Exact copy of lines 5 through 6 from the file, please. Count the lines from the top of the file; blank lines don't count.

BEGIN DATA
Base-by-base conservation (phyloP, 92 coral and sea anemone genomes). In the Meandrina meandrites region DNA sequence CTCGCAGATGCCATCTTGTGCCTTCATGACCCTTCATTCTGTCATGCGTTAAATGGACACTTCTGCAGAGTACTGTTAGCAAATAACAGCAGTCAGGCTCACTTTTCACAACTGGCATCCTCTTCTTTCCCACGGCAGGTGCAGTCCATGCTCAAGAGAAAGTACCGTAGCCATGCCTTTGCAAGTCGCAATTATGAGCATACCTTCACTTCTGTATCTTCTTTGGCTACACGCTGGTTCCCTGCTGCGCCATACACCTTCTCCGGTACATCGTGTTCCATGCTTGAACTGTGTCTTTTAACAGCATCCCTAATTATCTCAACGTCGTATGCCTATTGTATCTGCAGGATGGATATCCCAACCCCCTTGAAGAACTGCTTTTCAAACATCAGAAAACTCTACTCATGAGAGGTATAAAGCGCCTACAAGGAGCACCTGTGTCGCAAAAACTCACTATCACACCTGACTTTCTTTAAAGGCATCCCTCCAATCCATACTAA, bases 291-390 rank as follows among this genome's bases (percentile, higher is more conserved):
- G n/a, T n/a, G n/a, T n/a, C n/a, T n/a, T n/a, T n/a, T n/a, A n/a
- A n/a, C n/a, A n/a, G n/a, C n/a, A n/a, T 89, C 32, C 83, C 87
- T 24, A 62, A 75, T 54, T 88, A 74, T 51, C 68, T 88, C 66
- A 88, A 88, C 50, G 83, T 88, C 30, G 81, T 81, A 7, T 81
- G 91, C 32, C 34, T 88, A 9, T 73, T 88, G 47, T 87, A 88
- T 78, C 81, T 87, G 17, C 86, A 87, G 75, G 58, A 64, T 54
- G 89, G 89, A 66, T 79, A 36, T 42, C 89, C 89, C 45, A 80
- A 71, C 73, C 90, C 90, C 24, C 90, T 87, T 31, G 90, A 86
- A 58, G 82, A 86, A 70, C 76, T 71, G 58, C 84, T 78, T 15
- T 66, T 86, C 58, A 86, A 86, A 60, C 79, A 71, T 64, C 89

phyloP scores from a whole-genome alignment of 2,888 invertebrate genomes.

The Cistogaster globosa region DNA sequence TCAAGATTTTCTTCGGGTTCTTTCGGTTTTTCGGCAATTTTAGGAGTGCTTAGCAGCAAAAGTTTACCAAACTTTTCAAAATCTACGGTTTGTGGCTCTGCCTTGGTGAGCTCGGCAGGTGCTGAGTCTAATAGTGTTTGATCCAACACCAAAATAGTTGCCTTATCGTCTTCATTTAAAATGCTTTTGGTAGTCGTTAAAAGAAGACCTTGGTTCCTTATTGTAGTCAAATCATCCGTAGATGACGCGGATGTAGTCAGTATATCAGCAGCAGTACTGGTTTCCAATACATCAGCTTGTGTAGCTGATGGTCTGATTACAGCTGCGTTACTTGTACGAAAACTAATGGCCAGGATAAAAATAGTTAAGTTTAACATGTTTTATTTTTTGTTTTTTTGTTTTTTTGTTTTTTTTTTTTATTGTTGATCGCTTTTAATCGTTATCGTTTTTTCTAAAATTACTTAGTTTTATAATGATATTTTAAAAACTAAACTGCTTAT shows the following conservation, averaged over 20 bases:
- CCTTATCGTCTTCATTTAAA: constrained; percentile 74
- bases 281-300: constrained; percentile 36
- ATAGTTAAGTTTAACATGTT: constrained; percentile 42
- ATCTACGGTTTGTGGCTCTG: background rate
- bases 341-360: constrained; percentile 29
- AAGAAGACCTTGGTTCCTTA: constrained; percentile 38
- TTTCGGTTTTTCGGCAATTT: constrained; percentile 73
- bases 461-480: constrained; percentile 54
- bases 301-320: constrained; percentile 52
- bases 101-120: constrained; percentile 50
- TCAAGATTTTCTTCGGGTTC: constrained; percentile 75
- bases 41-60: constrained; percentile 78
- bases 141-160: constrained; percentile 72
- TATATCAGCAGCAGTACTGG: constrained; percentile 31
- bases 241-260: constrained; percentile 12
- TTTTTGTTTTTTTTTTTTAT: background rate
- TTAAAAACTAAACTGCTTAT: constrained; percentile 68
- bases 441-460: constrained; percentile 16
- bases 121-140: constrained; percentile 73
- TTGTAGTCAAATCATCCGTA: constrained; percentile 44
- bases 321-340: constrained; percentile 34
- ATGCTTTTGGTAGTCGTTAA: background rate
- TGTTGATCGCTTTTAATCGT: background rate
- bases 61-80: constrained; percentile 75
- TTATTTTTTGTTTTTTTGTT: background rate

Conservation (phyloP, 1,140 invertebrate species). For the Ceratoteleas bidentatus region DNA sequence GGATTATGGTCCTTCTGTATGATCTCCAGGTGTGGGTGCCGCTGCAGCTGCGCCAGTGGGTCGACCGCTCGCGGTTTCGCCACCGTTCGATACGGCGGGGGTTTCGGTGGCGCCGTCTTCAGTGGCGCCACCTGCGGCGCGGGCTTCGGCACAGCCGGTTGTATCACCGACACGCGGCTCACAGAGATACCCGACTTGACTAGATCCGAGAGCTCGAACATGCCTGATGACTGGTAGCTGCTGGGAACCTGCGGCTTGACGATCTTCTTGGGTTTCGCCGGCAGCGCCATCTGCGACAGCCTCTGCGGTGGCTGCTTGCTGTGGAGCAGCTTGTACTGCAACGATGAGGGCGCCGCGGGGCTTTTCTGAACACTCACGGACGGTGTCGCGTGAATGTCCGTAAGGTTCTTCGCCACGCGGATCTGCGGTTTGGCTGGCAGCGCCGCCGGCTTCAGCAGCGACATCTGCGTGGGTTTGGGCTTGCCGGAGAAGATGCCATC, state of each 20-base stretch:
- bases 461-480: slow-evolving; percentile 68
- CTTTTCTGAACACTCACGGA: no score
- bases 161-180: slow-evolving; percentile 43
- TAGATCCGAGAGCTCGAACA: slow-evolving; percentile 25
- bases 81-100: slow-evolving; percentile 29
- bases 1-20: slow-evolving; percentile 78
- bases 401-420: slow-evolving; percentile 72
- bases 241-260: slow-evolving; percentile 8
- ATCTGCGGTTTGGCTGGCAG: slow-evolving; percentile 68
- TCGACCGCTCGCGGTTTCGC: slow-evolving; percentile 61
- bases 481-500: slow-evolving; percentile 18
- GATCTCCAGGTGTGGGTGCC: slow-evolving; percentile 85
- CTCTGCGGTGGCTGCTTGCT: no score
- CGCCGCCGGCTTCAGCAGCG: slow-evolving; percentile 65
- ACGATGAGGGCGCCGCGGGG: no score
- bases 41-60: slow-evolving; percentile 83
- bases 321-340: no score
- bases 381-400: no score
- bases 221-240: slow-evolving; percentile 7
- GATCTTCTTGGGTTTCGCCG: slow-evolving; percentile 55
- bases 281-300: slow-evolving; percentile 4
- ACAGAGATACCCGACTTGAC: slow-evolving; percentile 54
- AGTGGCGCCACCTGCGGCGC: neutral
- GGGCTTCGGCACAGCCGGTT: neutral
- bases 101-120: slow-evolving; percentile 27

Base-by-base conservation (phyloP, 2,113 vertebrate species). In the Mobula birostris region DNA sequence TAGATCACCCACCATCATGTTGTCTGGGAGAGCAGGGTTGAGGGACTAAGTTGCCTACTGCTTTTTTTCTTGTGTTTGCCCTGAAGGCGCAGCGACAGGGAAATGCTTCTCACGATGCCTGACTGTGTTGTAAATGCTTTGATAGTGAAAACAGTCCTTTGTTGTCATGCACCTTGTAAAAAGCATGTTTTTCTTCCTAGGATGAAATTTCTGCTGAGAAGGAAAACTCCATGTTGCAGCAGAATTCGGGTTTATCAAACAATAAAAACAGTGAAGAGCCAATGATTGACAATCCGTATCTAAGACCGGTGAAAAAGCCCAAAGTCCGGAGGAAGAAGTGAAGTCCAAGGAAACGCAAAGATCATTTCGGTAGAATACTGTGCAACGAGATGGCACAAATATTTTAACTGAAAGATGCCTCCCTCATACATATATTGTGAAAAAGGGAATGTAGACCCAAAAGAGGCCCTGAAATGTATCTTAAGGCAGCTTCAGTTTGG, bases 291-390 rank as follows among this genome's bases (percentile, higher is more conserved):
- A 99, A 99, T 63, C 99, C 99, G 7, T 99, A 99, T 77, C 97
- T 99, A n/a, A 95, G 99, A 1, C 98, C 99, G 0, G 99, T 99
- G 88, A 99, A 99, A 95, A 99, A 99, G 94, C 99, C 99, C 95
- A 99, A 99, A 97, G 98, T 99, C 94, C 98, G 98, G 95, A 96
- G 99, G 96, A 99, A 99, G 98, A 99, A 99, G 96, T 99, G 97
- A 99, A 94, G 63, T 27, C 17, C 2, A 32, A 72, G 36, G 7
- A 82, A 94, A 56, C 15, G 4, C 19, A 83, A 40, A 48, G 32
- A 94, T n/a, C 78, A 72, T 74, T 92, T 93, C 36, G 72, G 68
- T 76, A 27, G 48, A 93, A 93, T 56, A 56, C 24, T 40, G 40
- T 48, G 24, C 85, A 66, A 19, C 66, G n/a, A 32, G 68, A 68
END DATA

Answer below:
- A 88, A 88, C 50, G 83, T 88, C 30, G 81, T 81, A 7, T 81
- G 91, C 32, C 34, T 88, A 9, T 73, T 88, G 47, T 87, A 88